Developmental economics within a humanist paradigm is conceptualised in the works of thinkers such as Condorcet, Kenneth Arrow, Amartya Sen and Martha Nussbaum. They share many affinities with “democratic socialism” which became popular at the time when Wilhelm von Humboldt challenged the metaphysical rationality and theological sovereignty.
India, emerging from the shackles and bondage of colonialism, experimented with the policies inclined towards collective emancipation. Nehru was a firm believer of scientific rationality and humanistic ethics. He greatly emphasised institutions which were meant to liberalise the conservative notions of just and good. India may have failed on the economic front in the initial stage of development but categorically the idea was to develop a free and independent nation with her own value system.
In order to expand the Indian economy, the second wave reform initiated in 1991, called the ‘liberalisation’, ‘privatisation’ and ‘globalisation’ (LPG), which most of the developing countries are practising to fuel their economies while maintaining the affirmative role of government as a welfare state. Later, these two opposing models of development were at crossroads with each other resulting in social, political and economic unrest.
The market in higher education
The intersection of neoliberal and welfare policies is most glaring in the sphere of education.
Privatisation of education is a natural outcome in the neoliberal trajectory which comes into direct conflict with welfare policies. In a neoliberal state, education is a commodity to be sold and purchased in the market like any other good. In particular, markets are often contrasted favourably against command economies, where both prices and quantities are controlled by the state.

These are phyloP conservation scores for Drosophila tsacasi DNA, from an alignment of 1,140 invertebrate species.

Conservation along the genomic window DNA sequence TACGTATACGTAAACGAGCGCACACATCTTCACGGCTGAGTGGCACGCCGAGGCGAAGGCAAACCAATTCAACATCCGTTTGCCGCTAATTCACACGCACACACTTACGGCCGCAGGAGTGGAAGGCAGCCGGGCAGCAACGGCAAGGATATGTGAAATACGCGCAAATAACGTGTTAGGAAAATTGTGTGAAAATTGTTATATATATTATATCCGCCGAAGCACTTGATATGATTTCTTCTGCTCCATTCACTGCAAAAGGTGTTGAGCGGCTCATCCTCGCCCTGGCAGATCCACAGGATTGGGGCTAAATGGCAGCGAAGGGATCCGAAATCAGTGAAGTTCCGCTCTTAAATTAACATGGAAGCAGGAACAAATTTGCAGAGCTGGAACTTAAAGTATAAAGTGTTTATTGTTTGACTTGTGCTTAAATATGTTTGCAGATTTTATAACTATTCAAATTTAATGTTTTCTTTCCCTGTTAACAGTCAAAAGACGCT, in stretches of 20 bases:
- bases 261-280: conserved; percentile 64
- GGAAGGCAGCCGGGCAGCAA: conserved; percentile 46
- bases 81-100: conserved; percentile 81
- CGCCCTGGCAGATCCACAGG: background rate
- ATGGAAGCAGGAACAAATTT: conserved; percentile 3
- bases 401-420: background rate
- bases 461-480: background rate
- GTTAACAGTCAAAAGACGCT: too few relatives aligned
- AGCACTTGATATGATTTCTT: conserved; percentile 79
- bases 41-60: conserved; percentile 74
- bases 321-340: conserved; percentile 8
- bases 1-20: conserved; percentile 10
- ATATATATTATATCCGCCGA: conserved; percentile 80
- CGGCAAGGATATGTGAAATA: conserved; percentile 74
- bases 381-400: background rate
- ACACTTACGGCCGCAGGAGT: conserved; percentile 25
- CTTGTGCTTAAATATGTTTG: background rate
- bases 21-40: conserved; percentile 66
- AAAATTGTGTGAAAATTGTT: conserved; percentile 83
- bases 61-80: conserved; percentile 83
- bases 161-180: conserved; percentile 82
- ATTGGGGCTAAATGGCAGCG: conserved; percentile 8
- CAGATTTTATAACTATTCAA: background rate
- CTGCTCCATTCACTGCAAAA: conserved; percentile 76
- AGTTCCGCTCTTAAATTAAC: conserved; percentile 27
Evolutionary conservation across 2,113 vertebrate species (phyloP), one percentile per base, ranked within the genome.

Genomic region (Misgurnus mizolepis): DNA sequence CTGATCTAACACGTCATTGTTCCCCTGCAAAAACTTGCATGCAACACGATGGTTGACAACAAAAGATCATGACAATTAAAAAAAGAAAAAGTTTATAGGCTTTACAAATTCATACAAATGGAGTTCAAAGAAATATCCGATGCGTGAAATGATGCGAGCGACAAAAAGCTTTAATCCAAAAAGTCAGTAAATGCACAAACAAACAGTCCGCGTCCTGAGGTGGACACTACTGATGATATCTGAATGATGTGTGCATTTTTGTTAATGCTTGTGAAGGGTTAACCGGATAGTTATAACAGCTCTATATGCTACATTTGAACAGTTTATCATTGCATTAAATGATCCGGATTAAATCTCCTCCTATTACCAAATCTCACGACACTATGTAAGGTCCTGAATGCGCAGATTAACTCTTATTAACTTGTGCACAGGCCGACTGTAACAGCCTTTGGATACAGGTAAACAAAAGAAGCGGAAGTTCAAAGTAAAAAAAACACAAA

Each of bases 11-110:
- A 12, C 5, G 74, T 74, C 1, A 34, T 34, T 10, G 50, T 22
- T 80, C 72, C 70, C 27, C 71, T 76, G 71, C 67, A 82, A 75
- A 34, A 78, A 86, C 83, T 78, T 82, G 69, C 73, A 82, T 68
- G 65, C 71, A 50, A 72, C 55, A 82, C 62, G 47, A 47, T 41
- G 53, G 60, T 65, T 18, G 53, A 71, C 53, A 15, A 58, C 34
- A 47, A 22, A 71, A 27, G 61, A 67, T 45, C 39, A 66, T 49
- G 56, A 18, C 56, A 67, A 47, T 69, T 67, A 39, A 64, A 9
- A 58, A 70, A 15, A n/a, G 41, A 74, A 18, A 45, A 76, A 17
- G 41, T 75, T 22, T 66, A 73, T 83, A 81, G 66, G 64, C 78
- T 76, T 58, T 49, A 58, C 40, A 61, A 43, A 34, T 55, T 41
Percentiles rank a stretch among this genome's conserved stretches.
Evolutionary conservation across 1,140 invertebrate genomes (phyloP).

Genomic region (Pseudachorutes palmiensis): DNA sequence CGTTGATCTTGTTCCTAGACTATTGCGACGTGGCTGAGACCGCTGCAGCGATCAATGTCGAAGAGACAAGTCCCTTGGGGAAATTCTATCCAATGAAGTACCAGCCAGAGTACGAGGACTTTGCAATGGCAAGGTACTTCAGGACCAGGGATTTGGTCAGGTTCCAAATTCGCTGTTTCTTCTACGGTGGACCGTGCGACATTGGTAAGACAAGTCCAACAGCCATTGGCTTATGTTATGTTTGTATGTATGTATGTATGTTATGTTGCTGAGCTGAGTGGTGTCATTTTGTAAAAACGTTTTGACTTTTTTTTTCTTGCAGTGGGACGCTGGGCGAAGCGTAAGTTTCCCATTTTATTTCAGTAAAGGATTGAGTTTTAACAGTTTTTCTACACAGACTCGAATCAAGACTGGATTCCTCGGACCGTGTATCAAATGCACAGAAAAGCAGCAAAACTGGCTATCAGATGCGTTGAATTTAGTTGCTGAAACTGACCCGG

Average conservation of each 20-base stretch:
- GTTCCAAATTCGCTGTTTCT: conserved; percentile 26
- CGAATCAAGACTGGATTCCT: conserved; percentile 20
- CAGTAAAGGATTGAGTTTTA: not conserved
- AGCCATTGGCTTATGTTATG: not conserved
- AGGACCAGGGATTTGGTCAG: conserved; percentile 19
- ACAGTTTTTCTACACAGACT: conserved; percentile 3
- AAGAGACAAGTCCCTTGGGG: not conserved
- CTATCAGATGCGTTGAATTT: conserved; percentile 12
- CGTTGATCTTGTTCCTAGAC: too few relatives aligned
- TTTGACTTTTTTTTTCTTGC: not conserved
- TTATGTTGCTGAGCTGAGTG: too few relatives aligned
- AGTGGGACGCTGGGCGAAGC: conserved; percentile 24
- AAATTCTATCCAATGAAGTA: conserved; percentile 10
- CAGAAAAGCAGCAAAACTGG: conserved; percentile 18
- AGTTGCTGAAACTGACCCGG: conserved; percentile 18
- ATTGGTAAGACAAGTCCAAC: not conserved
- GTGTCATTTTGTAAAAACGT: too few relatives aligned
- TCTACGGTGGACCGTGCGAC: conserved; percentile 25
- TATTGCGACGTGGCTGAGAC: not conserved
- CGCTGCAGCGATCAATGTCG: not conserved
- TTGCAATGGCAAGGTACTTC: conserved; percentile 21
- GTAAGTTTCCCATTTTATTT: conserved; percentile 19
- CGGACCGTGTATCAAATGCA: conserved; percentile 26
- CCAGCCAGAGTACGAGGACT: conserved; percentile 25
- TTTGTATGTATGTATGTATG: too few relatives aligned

A purely free market would require autonomous institutions with no regulation on market entry; there would be no regulatory limit on tuition fees and the cost of fees would be met by the users. The users would also decide what, where and how to study. Consumer surplus due to reductions in costs (one of the benefits of markets) remains elusive in higher education. However, government funding is reduced and students are required to bridge the funding gap through fee hike.
On the demand-side, students are also constrained in their choices within the free market by their background and social capital as well as more importantly through their academic credentials. Education is an excludable good, i.e., student numbers can be limited by academic selection criteria and tuition fees. On the supply-side universities are constrained by the intervention of high political legislation and party politics. Despite the rhetoric, the market in higher education is still far from “free”.
In the 20th century, neoliberal political apparatus transformed or rather sublimated the value of education to install a new sense of rationality. That very moment post-modern condition appeared as a post-truth epoch where everybody is answering without having any authentic question. Classical liberalism had at least the privilege to ponder upon the question. But neoliberal paradigm erased every single identity of sanity and insanity, justice and injustice, reason and passion. Education in this paradigm is foucauldian in many ways which has a deep sense of love for “certificatory sovereignty”.